British music mogul Jamal Edwards, who founded SBTV, has passed away CNN reports. He was 31. 

His mother, Brenda Edwards, a panelist on the British TV talk show Loose Women, confirmed that he passed on Sunday morning in a statement.

“It is with the deepest heartache that I confirm that my beautiful son Jamal Edwards passed away yesterday morning after a sudden illness,” the statement read. “Myself, his sister Tanisha and the rest of his family and friends are completely devastated. He was the center of our world."

“As we come to terms with his passing we ask for privacy to grieve this unimaginable loss,” the statement continued. “I would like to thank everyone for their messages of love and support. Jamal was an inspiration to myself and so many. Our love for him lives on, his legacy lives on. Long live Jamal Edwards MBE, MBA, and PhD.”

Born in Luton, Bedfordshire and raised in West London, Edwards found his calling at the age of 15 when his parents gave him a video camera as a Christmas gift.

In 2006, he launched SBTV (SmokeyBarz TV) as an online platform to showcase emerging artists that would give early exposure to the careers of Jessie J, Ed Sheeran, and Emeli Sandé. At the time, SBTV became the first new media business to be featured on YouTube which was only a year old. Reflecting on the launch of SBTV, “it was a local boy, global voice thing: when you put your stuff on the internet it goes out to a global audience straight away.”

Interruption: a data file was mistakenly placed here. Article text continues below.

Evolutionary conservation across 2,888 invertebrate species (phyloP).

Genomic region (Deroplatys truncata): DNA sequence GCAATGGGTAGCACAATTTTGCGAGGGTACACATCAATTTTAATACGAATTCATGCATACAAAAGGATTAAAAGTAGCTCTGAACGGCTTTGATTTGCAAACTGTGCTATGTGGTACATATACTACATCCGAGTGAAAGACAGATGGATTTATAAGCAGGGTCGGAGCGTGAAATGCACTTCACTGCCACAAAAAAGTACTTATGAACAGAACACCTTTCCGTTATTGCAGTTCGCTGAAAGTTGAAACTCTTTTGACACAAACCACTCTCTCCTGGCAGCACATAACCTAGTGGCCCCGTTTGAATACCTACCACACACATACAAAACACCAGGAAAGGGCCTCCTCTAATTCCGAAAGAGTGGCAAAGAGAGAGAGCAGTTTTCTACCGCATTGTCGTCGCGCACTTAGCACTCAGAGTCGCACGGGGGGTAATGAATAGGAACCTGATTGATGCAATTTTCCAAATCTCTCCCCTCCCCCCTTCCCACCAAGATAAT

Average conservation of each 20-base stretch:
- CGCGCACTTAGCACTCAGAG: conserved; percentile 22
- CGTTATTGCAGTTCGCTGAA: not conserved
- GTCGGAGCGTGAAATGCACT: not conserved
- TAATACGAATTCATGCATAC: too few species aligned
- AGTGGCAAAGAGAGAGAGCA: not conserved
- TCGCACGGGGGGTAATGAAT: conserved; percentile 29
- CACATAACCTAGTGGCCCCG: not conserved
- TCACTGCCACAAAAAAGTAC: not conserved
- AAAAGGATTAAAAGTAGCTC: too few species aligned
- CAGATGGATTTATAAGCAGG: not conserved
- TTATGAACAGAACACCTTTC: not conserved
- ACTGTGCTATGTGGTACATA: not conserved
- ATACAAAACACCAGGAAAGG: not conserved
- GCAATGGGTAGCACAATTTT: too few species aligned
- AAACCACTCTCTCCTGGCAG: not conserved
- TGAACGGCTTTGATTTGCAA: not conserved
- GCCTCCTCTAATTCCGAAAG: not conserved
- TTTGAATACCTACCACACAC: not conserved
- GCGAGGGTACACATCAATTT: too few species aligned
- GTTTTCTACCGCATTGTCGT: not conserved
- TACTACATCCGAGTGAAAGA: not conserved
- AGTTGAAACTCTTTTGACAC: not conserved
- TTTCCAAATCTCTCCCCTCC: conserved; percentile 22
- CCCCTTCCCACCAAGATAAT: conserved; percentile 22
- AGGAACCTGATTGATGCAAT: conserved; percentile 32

“Everyone in my area was an MC and I thought ‘Alright, if everyone is doing MCing what else can I do that’s around the music?’” he told BBC Radia 1Xtra in 2017.

“I remember I was just sitting there and was thinking, ‘Why can’t I find these online?’ and if they were online it was just bad-quality versions, so I thought ‘Alright, cool, I’m going to try and film people in my area and upload it to YouTube.’ And from there it just started building and growing,” he added.

Currently, the SBTV YouTube channel boasts over 1 billion total views along with 1.2 million subscribers.

As a philanthropist, Edwards became an ambassador for the Prince’s Trust, a youth charity run by the Prince of Wales that helps young people set up their own companies.

At the age of 24, he received an MBE (Member of the British Empire) award for his services to music in 2014.

Bringing his creative prowess to the fashion world, he launched a headwear collection Top Man and has collaborated with companies such as Primark.

In 2017 he curated a documentary with the Guardian about male suicide, in which he spoke to childhood friends who had suffered from mental health problems. In response to the crisis, he would help reopen four youth centers in Acton, England by partnering with Google and the Wellcome Trust and he expanded the initiative throughout the UK.

He is survived by his mother and his sister, Tanisha.

We extend our prayers and condolences to the family and friends of Jamal Edwards.